In 1924, Congress passed the National Origins Act of 1924 and subsequently establishing the U.S. Border Patrol. Some believe that the Origins Act affected only those of European and Asian descent, but the law set a quota for every nationality, including Mexicans. Originally having little to no power and only receiving $1,000,000 to work with compared to the $12,000,000 other programs received, Border Patrol tried its best to present an authority in the U.S. – Mexican borderland. However, in 1925, the program emerged as a serious police force, and with the help of the Lew Moy decision, Congress passed the 1925 Act, giving Border Patrol the broad authority to detain and arrest. With the Border Patrol becoming a vital force, more men applied to become officers. During the 1920s, most of the men who worked for Border Patrol came from lower – middle class borderland families, and found that they could have a secure, well – paid job if they joined the guard. Since these men were lower on the economic ladder, it was easier for them to “serve the interests of agribusiness in capitalist economic development.”2 This meant that the officers policed the Mexicans based on the demands of the farmers and ranchers, allowing the Border Patrolmen to gain a higher social status. As Border Patrol developed, the violence and discrimination increased. The men started to use the “Mexican appearance” to decide whether or not to question a suspicious person. Such a tactic displayed great racism because they defined a Mexican male as a man that was “about 5’5” to 5’8”; dark brown hair; brown eyes; dark complexion; wearing huaraches.”3 They also found that if there were broken twigs, human litter, and footprints, then a border crosser was near, and used this technique to track suspicious people. With men knowing what they were looking for on the job, Border Patrol reverted to a more violent approach to policing illegals, believing that anyone fitting the “Mexican appearance” must have done something wrong and deserved to be beaten. This new violence continued into the next decade and defined Border Patrol throughout the 1930s.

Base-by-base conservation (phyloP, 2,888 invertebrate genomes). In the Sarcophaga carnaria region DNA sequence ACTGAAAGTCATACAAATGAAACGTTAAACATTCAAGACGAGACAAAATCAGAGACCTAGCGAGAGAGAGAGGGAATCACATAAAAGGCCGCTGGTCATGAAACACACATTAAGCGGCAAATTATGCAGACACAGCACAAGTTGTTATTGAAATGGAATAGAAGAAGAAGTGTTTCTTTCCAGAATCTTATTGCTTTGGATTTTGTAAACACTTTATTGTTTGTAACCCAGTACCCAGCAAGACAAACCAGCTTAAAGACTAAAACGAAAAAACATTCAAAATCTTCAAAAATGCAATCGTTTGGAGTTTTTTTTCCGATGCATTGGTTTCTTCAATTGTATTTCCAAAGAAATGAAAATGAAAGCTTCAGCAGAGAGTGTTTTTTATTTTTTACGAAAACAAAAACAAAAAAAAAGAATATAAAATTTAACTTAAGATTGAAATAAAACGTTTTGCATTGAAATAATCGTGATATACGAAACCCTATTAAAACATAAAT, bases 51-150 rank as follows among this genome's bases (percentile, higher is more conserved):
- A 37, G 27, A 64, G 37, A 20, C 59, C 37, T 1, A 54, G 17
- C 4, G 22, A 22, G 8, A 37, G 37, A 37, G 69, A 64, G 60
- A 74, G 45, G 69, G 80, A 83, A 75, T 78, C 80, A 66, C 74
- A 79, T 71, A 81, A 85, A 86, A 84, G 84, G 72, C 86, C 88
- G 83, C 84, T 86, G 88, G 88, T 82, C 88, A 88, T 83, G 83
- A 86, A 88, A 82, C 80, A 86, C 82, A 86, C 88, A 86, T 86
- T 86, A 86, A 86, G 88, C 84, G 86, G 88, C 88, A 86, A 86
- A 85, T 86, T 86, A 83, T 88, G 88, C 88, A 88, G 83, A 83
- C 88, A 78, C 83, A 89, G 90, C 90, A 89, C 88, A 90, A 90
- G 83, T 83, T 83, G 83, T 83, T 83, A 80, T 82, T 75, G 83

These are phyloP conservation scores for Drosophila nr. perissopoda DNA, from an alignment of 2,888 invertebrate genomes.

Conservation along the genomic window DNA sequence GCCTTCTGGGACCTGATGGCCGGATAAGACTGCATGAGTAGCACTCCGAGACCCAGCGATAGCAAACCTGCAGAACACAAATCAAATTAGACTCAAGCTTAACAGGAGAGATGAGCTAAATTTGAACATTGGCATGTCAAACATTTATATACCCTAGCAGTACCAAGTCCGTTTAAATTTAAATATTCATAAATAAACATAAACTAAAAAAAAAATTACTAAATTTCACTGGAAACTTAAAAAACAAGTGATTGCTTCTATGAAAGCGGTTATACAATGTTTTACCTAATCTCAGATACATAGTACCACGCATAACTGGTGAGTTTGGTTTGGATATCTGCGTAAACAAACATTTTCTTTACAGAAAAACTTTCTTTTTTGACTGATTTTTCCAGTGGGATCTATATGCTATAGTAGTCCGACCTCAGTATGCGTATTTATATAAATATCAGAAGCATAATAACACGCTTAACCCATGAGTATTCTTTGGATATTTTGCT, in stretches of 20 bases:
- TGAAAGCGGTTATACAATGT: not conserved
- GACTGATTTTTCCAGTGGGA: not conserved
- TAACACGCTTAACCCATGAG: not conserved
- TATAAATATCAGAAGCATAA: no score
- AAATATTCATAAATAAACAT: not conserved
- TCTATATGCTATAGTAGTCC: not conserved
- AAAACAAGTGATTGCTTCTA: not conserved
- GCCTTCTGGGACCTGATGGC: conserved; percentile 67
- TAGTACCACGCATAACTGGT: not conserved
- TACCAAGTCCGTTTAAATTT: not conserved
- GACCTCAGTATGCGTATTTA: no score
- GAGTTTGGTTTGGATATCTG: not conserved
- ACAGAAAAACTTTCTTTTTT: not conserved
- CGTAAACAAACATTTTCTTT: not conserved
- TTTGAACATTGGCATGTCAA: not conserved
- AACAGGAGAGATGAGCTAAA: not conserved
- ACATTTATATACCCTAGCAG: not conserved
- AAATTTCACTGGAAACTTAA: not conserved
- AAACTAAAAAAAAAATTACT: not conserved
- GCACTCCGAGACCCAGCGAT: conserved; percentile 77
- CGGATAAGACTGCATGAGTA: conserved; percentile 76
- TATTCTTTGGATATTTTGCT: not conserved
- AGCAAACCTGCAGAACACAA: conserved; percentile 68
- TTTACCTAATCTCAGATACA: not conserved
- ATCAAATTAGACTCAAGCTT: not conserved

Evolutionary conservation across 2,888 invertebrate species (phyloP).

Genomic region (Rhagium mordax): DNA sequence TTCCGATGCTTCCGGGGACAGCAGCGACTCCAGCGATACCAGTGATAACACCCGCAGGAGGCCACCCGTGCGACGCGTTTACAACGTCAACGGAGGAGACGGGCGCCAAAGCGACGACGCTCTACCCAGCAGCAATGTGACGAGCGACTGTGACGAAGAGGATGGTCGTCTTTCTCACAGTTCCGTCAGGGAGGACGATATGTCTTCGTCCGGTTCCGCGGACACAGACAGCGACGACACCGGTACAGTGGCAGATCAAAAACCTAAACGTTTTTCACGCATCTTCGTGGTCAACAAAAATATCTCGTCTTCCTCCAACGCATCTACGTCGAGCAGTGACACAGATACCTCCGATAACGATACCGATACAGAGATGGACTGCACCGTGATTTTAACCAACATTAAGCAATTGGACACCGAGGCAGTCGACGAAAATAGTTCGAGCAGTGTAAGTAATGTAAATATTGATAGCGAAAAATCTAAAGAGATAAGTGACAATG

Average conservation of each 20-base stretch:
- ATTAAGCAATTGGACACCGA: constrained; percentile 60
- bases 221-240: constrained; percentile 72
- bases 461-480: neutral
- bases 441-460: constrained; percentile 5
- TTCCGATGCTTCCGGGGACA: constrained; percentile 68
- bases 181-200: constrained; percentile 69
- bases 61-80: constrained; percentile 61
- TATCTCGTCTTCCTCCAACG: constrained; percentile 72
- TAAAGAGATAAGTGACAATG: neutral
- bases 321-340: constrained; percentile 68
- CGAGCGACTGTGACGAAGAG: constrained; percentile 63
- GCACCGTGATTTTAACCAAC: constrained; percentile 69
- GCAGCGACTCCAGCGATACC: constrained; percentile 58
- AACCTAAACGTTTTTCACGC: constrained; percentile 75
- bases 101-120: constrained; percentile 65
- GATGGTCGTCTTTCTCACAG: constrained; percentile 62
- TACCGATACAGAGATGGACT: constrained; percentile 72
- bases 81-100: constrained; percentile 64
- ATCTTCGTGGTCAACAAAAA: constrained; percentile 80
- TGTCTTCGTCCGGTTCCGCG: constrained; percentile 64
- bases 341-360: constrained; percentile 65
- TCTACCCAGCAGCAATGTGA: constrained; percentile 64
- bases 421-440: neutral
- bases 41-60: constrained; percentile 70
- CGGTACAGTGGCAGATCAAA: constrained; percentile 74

The 1930s demonstrated how Border Patrol’s work introduced a new zone of violence and marginalization to the region. Hernandez gives examples of this violence through various stories of Mexicans being targeted and hurt because they looked “Mexican”. In 1936, two border patrol officers began tracking a José Hernandez. They eventually found him, but when the boy gave the officers a certificate of citizenship, they refused to believe him and took him to an empty shack, where they beat the believed illegal. While such a scene appeared as pointless violence, the officers of the time believed they were helping protect the U.S. against smugglers. As time passed, technology advanced and the violence changed from hand – to – hand combat to gunfire. These new tactics caused a higher mortality rate among both the patrolmen and the migrants. In many cases an officer would be killed in a gunfight, and this caused other officers to violently retaliate to seek revenge for their loss partner instead of just policing illegals. In order to get reins back on the program, older officers believed the force needed to be more organized. The Border Patrol operations believed they needed to bring more professionalism to their police practice, prompting “the establishment of the Border Patrol Training School (BPTS) in 1937, which brought a new level of uniform training into the Border Patrol project.”4 Before the training school was established, tactics varied based on location on the border, meaning officers of the Los Angeles border region fought differently than those of the El Paso area. However, the BPTS sparked a change by training all the officers the same way, ridding the system of disorder and regionalism. Another controversy that occurred during the 1930s came from the Chinese Exclusion Act. Since the act stated that the Chinese had to leave the United States, many Chinese moved south into Mexico instead of returning back to their homeland. Once this mass migration occurred, Mexico also wanted to rid their country of Asians, forcing them out as well, and causing a struggle between the U.S. and Mexico as the Chinese kept going back and forth between the countries. The Great Depression also weighed its toll on the relationship between the two nations because the fiscal squeeze reduced the dependence on the agribusiness – needing Mexicans to work their fields. Eventually Mexico aided the U.S. by helping control immigration on their side of the border, allowing border control to be a bi – national effort. As World War II arrived in the early 1940s, the need for labor reopened the door for Mexican immigration, and during the period both nations worked together to maintain immigration.